Are we really equal?

th-11I’m sure some of you noticed a shocking sentence at the end of the Wikipedia quote about Francis Bellamy, Baptist minister, and the originator of the Pledge of Allegiance. After quoting the original pledge — “…with liberty and justice for all” — there was this sentence: “As a socialist, he [Bellamy] had initially also considered using the words equality and fraternity but decided against it – knowing that the state superintendents of education on his committee were against equality for women and African Americans.”

It’s notable that as a Christian leader (Baptist minister) he was in favor of emphasizing equality as a key component of the pledge, but what is also surprising is the reason he didn’t — “the state superintendents of education on his committee were against equality for women and African Americans.” This was in 1892, after the Civil War and the Emancipation Proclamation had gained equal rights for all. Equal rights on paper, maybe, but still a long way from equal in people’s minds.

It is so important that we, as Christians, lead the way in these areas. It shows the world what Jesus is like, and it speaks well for the Gospel of Welcome. What a surprise it would be to see Christians leading the way to equality and respect for diversity in society, or what Os Guinness calls “the public square.” Given the current climate, most people would be shocked to discover that Christians were in the forefront of these things. Think about how you might be able to foster equality in your own thinking and in the treatment of people around you.

Do some serious thinking today about equality, and see if you can identify people whom you might think are not equal to you. You can find this out by how you treat people, how you act around them, what you think when you first see a person. Do you give preference to an employed person over an unemployed person? Do you give preference to the person with the most money, or the nicer car? Do you give preference to people of a certain race or ethnic group over those of other ethnic groups? (I can remember, growing up in a Christian home, hearing the “N” word for African Americans, and a word I don’t even want to mention used for Mexicans.) What about a urine-reeking homeless man? Is he equal to you? Do you think of gay, lesbian, bisexual and transgender people as equally important as you are? What about Arabs, Palestinians, Muslims? All equal? What about men and women? Do you pass on jokes that degrade anyone? Or what about the people you just choose not to notice — the invisible people? Hey, what about Baptists and Pentecostals? Equal? Mormons and Jehovah’s Witnesses?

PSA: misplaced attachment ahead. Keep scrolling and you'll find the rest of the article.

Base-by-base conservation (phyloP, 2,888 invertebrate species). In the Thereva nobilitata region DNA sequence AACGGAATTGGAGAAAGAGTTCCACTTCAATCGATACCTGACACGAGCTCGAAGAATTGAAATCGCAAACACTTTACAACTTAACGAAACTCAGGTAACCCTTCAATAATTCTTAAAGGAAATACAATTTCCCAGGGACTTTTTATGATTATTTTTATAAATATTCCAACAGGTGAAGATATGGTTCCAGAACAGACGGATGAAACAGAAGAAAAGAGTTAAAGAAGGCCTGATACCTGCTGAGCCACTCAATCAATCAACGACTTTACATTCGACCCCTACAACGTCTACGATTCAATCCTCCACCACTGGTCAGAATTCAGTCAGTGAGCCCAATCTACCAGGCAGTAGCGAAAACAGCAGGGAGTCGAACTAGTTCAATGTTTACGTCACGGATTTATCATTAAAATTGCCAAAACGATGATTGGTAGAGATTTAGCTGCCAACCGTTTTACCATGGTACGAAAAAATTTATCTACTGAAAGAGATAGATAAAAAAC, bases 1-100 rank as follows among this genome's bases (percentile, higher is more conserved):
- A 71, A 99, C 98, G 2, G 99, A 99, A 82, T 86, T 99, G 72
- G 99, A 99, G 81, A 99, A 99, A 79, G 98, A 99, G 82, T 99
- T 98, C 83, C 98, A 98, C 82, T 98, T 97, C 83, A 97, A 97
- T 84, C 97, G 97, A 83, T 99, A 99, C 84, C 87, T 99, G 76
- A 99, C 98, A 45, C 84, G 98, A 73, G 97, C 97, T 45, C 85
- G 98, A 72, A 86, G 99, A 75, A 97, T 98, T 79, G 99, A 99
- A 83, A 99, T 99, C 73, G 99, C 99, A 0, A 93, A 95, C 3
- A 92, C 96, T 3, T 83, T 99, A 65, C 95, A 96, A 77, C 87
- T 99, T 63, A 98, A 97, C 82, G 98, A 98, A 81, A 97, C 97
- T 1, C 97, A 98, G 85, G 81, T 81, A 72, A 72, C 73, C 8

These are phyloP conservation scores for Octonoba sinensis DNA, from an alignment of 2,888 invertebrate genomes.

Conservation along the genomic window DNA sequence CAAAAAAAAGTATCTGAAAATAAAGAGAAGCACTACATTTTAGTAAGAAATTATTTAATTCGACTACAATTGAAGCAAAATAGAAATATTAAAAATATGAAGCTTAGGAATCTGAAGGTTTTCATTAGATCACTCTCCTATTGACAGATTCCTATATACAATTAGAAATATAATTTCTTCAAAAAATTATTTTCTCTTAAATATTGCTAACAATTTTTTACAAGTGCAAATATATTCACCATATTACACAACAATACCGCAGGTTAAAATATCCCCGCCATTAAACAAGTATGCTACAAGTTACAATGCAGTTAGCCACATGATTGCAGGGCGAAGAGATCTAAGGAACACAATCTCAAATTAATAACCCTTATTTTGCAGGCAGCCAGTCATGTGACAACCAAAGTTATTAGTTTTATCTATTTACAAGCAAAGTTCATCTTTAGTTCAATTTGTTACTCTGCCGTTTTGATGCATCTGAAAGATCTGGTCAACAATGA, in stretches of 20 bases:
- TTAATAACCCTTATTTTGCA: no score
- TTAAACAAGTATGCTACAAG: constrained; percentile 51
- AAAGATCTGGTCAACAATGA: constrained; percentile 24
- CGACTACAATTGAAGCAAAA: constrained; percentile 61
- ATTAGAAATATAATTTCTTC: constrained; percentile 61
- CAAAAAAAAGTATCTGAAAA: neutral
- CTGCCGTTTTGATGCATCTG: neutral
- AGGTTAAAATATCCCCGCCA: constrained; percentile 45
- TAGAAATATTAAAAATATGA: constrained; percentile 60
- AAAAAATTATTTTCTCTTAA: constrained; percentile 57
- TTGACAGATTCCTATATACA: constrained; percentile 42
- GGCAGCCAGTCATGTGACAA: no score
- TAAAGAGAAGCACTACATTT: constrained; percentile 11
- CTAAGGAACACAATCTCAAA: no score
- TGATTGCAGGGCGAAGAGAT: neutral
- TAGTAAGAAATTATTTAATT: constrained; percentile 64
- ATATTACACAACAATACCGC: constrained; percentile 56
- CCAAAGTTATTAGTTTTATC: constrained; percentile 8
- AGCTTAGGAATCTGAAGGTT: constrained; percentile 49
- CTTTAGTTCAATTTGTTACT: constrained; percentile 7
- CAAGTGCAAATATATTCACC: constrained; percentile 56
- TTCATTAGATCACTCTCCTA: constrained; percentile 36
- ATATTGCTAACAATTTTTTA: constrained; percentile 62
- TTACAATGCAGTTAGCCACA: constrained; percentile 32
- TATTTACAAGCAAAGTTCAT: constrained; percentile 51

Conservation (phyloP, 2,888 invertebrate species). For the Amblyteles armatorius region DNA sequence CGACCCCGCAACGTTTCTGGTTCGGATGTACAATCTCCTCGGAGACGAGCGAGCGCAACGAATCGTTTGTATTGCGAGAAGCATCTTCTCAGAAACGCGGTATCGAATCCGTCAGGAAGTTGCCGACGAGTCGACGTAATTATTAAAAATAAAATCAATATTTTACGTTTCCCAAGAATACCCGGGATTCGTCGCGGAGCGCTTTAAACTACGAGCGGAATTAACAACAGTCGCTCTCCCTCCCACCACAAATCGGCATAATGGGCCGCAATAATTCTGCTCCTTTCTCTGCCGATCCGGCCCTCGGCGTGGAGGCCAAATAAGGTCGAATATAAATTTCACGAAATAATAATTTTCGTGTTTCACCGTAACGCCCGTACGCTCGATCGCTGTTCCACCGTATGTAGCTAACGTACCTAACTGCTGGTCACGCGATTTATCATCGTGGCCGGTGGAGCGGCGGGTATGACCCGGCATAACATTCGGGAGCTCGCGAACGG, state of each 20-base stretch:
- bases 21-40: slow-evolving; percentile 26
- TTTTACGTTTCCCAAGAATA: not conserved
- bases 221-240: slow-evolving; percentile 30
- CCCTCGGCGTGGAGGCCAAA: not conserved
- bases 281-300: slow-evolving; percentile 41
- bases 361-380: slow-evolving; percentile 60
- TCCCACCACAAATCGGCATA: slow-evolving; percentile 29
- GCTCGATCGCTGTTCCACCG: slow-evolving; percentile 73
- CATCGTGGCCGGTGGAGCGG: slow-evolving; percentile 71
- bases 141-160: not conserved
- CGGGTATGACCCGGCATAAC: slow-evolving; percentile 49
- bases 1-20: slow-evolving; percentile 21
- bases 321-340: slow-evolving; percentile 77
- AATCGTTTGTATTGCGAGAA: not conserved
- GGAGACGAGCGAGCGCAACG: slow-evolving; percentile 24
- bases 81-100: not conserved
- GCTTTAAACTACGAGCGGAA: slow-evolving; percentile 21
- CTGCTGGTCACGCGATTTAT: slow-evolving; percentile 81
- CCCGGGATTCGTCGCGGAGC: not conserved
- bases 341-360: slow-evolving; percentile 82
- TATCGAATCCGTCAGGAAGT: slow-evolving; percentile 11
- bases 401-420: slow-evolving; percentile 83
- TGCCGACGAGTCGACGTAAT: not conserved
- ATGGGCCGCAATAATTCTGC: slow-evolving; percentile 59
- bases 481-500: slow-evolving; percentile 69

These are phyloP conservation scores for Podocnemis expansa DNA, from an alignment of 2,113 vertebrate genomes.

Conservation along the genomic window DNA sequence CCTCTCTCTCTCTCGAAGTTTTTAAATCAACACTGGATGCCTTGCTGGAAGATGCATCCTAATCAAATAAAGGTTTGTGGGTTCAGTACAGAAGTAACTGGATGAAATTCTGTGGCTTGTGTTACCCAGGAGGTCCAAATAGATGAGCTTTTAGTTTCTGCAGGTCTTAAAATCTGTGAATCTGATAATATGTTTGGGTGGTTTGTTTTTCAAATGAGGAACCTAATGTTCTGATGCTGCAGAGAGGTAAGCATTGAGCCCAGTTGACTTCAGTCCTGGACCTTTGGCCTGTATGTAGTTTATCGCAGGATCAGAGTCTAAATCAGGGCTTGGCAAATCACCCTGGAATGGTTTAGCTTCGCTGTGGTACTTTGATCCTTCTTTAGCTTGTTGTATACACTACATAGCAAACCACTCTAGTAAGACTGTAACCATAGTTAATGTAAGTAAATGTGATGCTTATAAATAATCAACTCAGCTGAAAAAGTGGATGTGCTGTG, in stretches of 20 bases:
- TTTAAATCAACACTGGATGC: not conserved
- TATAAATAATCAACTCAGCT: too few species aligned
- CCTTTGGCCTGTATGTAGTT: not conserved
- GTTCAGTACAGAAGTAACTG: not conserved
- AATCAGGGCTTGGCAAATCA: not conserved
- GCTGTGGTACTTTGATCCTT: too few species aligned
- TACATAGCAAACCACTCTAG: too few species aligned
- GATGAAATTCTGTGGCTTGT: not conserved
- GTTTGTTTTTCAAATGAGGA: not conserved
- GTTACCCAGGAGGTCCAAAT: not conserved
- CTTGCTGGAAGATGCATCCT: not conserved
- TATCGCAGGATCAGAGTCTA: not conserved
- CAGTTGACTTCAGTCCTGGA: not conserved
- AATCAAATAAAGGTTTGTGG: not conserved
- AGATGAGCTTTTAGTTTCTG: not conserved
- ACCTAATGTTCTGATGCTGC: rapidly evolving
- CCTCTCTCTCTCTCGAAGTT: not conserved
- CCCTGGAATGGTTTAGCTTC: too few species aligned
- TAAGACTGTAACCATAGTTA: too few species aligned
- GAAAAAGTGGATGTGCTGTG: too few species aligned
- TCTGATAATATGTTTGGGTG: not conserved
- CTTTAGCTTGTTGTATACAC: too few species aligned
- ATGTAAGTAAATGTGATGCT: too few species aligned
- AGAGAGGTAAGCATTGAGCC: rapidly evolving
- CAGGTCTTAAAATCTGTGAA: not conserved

I don’t know about you, but if I put myself through this gauntlet, I don’t come out on the other end smelling very rosy. Is there anyone who is not in the image of God? Then why don’t I see everyone that way? Why don’t I see God in everyone? We may have fallen, but we haven’t lost the resemblance.

Jesus Christ was followed around by a group that included beggars, prostitutes, lepers, demon-possessed — misfits, all of them. He championed their cause. He treated them as equals while the Scribes and Pharisees looked on and judged not only them, but Him. What group do you want to be in? Don’t you want to be with Jesus?

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12 Responses to Are we really equal?

  1. Jesus was pretty radical. And God sure does emphasize justice a bunch in the bible. (actually, that’s a pretty tight argument for the bible being the Word of God — chances are humans wouldn’t have written this radically on their own)!

  2. Galatians 6:10. Do good to all but especially those redeemed by grace.

  3. Peter Leenheer says:

    The best place for me is at the bottom of the heap….I am the worst of sinners!!!! This keeps me in my place and enables me to give unconditional love to all I meet. I am no better than anyone else in this world. This creates in me an acceptance of all. The overwhelming free grace of God does not let me forget that i deserve nothing and cannot please God without Jesus. Jesus, I am in your camp!!! Why you forgave my sin often boggles my mind, but I’ll take it. Let me never think that I am above anyone of your creatures.

  4. If you look at Jesus’ lineage as described in Matthew 1, something becomes very clear. We know that He came for all, but when you look at the number of births along the way that involved incest, adultery, intermarriage with foreigners and murder, all of which could have been punished by death (and therefore could have stopped that lineage in its tracks), we realize that Jesus also came *from* all.

  5. Jeff U says: